Miyazaki's artwork is stunning. Despite the fact that by now, it's obviously somewhat older, the animation is still superior to anything Disney can throw at us. His specialization in artwork of nature make this film a delightful piece of eye candy.
The music! How cute! The opening sounds like one of those little tunes my mother would sing to me in Korean when I was younger. I've always loved the music in Miyazaki's movies and this one is no exception.
Totoro is easily still my favorite movie in the world for over a decade. Highly recommended to watch, rewatch, and watch with everyone else.read more
It's often easy to get carried away in the everyday vices and tribulations of life. We often want to reminisce and look back on the better days, full of adventure and enjoyment. Well, this movie does an excellent job of bringing me back to that feeling. It is full of heart-whelming adventure, and exploration.
I always seem to watch this movie or any Studio Ghibli film for that matter, when I am wanting to experience a child-like sense of adventure. Miyazaki does am excellent job of creating a world, in which you would love to explore and experience. From the stellar landscapes, to the loving Characters, it is all here to enjoy.
Overall, please watch this move and many more of Miyazaki's films. They are pure magic.read more
My Neighbor Totoro is the flagship of Ghibli and one of the first Japanese animated feature films to receive wide critical acclaim in the west. As much as its successor 'Spirited Away' capitalized further in terms of revenue, Totoro stands as one of the most influential anime, with the ubiquitousness of Totoro plushies and pop culture references to it still present today. But there are reasons beyond its success that attributes it as a must watch on the checklist of any avid fan of anime.
Whether this was your first anime movie as a newcomer, as a kid, or as a moviegoer, none can contest the brilliance of Miyzaki in developing a world filled with awe and wonder, boundless playfulness and imagination, whilst proficiently capturing the natural innocence and curiosity present in every child, conveying a true sense of realism in the most heartwarming way possible. It's impossible to come out of Totoro without a big smile of satisfaction while feeling peckish for more Miyazaki.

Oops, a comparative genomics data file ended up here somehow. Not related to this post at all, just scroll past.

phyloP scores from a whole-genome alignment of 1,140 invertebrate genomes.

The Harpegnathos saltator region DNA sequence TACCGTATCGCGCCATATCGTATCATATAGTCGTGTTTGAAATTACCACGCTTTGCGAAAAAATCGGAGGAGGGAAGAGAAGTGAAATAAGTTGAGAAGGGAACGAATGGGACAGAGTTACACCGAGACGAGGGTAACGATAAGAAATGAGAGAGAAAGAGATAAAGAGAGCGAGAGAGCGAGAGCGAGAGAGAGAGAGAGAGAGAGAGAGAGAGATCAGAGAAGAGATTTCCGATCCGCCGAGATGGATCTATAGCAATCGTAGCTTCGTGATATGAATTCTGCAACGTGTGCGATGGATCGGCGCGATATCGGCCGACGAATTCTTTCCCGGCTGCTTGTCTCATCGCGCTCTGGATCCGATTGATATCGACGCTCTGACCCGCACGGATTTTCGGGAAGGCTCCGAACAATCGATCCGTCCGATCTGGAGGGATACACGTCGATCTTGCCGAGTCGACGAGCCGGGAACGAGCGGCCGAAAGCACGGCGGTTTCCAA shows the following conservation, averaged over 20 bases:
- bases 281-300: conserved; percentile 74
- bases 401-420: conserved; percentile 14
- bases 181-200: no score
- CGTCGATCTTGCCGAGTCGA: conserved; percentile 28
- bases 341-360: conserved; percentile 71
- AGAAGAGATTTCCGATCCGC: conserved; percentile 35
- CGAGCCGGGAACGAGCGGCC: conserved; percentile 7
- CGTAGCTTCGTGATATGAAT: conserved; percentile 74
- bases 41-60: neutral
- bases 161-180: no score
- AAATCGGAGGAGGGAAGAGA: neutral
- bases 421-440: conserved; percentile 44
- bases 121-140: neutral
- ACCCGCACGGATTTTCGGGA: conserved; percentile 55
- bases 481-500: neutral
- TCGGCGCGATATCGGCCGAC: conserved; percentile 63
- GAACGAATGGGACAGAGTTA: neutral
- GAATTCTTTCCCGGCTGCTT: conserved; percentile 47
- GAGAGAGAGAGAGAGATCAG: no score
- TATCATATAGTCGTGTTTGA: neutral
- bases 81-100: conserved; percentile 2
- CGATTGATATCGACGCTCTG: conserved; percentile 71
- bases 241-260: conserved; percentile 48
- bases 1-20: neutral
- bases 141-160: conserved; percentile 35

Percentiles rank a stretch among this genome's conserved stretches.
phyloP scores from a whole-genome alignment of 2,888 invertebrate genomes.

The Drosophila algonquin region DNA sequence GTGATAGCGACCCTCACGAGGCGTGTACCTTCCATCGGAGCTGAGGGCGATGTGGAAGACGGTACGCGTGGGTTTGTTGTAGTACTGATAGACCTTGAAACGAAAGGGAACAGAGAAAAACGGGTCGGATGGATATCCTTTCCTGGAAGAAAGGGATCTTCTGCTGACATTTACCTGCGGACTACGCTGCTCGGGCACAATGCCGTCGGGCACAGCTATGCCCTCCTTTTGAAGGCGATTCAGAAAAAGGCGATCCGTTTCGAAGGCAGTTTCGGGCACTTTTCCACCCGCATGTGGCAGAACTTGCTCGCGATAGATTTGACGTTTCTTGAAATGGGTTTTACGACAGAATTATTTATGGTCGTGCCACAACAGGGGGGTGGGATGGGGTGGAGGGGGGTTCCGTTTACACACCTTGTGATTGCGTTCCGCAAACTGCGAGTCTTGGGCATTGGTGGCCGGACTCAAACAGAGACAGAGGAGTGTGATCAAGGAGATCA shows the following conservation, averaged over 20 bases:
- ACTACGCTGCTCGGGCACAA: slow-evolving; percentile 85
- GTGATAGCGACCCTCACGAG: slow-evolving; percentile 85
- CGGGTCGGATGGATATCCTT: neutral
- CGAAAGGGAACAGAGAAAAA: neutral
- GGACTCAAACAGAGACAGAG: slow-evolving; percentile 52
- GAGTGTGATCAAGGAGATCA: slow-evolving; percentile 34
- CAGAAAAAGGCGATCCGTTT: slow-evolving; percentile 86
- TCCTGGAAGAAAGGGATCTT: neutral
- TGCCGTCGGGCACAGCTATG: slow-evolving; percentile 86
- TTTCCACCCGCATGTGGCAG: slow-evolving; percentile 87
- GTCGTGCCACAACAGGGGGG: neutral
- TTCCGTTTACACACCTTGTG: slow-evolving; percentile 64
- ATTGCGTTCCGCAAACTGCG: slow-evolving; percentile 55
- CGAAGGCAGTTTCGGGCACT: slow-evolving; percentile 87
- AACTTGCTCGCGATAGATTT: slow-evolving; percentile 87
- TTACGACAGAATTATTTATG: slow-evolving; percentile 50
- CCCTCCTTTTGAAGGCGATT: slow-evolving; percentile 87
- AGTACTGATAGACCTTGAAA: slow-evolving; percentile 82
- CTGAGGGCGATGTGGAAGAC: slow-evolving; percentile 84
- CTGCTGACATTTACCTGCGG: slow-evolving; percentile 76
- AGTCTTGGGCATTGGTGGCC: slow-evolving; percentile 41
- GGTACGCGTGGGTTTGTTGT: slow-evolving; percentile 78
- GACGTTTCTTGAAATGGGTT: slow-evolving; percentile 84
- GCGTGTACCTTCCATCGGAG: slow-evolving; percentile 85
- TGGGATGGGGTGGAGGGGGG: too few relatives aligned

I would call Totoro's aesthetics a marvel considering its time (1988), with the use of tradition cel animation (hand-drawn), adding to the film's fluidity and polish in the realm of character designs and scenery, altogether toning matrimonially with the "friskiness" the music orchestrates.
My Neighbor Totoro is not only a visual spectacle, but also encapsulates childhood in a little box. Even as a story tailor-made for kids, older audiences can still identify and project that sense of accomplishment after finding that four leaf clover or discovering an assortment of big acorns under that big tree, long long ago.read more
The only wonder that may equal seeing your first Miyazaki movie is the wonder when discovering how the director of such hopeful, inspiring films is actually a giant grump. Relish these pessimistic yet often weirdly accurate quotes from anime's most celebrated director.
It is easy to say that the most beautiful anime are those produced by Studio Ghibli. For sure, Ghibli’s films set the bar for what is anime art. However, although five of their films populate this list of the 20 most beautiful anime, other examples from the past four decades are just as impressive.